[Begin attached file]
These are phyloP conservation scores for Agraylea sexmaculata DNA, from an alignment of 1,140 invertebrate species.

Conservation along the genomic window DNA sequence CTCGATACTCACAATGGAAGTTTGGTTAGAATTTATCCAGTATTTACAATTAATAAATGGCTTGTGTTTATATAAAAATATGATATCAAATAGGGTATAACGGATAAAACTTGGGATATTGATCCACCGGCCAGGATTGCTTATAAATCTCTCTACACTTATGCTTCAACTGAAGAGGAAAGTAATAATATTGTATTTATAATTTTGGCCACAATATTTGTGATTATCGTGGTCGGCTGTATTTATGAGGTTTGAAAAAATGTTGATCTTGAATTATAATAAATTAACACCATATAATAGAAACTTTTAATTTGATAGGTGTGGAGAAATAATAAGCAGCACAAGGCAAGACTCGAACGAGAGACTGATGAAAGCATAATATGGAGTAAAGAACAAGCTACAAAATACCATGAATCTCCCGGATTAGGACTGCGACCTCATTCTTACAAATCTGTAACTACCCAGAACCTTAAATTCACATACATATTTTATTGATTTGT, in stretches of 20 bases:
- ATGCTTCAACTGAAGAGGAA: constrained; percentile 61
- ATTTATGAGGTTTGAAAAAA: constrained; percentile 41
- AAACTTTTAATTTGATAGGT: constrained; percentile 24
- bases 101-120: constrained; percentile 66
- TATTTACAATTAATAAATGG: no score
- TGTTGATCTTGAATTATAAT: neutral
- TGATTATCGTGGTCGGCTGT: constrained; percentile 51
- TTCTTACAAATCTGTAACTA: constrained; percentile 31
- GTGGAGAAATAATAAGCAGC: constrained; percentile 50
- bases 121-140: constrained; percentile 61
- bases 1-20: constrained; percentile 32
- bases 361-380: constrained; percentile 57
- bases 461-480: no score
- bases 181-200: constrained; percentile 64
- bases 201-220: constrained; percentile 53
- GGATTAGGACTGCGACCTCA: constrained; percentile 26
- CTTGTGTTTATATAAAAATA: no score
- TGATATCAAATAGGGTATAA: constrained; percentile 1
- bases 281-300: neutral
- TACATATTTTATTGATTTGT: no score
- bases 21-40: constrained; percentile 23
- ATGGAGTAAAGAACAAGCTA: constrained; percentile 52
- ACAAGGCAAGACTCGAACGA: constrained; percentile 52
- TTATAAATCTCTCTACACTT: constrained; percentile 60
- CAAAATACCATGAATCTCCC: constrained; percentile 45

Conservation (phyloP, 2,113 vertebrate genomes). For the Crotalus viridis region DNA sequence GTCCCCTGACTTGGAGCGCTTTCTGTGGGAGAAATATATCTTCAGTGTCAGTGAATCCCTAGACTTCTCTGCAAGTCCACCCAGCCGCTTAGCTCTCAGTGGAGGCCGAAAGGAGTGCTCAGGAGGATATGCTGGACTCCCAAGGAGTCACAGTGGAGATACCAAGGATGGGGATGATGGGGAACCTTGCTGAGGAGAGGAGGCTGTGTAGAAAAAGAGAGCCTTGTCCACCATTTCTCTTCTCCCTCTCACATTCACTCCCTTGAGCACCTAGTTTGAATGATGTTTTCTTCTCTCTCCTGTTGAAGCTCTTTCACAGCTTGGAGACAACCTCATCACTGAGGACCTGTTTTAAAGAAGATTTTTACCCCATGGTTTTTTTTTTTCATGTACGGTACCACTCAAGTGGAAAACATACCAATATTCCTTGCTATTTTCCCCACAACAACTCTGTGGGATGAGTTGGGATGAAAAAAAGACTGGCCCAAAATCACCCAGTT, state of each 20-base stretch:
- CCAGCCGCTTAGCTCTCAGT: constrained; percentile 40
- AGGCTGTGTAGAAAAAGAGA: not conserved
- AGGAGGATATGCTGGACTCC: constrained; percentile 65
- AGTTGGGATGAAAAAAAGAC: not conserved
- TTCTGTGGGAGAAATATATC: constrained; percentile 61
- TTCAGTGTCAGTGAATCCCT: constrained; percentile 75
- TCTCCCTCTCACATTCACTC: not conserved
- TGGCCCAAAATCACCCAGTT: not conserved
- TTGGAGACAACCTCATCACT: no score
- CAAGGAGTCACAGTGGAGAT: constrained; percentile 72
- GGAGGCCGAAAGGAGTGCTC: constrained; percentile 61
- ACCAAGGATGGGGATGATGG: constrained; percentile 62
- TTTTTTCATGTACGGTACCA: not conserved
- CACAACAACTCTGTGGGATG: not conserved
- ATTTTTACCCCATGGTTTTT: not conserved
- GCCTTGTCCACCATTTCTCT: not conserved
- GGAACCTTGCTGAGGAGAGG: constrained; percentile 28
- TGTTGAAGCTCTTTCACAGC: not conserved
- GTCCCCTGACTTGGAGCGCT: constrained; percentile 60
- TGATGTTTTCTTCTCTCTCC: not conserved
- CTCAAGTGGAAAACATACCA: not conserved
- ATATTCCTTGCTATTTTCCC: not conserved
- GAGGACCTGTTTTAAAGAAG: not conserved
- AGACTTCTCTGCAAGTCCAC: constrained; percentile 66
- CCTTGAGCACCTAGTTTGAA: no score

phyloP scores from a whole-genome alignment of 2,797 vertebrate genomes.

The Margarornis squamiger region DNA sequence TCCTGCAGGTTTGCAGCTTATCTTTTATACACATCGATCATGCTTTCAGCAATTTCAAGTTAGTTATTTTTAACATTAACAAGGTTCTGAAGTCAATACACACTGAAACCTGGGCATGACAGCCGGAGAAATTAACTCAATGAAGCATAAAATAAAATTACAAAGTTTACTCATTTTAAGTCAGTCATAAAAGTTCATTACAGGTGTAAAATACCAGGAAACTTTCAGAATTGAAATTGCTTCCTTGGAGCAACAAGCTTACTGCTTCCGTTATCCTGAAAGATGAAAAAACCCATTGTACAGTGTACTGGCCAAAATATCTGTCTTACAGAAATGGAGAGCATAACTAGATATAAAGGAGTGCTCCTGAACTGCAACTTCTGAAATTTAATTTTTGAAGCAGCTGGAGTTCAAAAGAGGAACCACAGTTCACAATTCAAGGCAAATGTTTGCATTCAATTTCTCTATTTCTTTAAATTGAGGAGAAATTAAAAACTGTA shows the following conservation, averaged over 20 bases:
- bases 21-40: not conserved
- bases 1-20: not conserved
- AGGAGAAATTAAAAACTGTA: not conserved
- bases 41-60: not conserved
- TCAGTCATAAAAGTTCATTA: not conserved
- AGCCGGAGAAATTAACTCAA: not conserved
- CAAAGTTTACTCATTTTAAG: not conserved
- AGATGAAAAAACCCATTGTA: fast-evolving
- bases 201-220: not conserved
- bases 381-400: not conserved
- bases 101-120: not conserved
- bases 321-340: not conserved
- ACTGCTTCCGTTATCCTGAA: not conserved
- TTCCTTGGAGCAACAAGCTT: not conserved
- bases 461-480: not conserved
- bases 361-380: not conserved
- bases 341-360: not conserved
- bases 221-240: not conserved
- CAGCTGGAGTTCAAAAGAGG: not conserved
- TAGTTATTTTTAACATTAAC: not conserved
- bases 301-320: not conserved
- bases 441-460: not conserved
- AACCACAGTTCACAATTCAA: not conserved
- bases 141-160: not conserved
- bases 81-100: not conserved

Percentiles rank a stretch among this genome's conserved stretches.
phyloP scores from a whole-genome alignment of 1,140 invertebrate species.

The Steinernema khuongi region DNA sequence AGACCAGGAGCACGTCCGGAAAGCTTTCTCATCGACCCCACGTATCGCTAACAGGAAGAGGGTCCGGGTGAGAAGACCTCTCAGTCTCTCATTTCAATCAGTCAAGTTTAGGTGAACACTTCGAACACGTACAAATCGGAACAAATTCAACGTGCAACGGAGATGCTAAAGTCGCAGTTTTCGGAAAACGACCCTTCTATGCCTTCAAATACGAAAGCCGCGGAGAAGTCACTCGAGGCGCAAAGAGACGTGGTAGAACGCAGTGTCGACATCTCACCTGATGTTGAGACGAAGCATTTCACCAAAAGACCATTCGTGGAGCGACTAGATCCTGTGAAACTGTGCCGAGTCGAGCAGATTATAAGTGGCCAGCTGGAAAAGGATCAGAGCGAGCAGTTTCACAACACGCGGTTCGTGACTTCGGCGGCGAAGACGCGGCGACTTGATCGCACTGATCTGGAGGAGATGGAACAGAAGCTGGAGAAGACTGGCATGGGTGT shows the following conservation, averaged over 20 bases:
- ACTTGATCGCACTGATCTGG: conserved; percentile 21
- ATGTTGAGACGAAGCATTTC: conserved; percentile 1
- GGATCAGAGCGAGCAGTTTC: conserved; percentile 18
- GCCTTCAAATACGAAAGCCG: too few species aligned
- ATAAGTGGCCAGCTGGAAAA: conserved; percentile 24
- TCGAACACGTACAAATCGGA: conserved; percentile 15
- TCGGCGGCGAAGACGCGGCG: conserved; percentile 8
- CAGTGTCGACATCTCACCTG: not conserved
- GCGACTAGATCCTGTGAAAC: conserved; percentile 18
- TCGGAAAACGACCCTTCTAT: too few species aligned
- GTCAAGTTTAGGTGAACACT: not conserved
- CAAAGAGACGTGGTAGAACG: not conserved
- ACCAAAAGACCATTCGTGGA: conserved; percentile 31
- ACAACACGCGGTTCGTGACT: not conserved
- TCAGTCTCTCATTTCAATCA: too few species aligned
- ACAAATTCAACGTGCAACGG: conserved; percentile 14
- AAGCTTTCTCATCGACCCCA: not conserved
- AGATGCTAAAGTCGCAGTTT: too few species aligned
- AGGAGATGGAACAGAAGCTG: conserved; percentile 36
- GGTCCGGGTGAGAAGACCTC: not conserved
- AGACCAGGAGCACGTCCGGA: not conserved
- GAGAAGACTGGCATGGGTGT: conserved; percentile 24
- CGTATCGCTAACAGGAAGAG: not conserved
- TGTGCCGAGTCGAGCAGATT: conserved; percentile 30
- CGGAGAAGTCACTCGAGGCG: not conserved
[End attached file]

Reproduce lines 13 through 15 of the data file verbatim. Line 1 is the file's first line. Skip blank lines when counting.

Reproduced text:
- bases 1-20: constrained; percentile 32
- bases 361-380: constrained; percentile 57
- bases 461-480: no score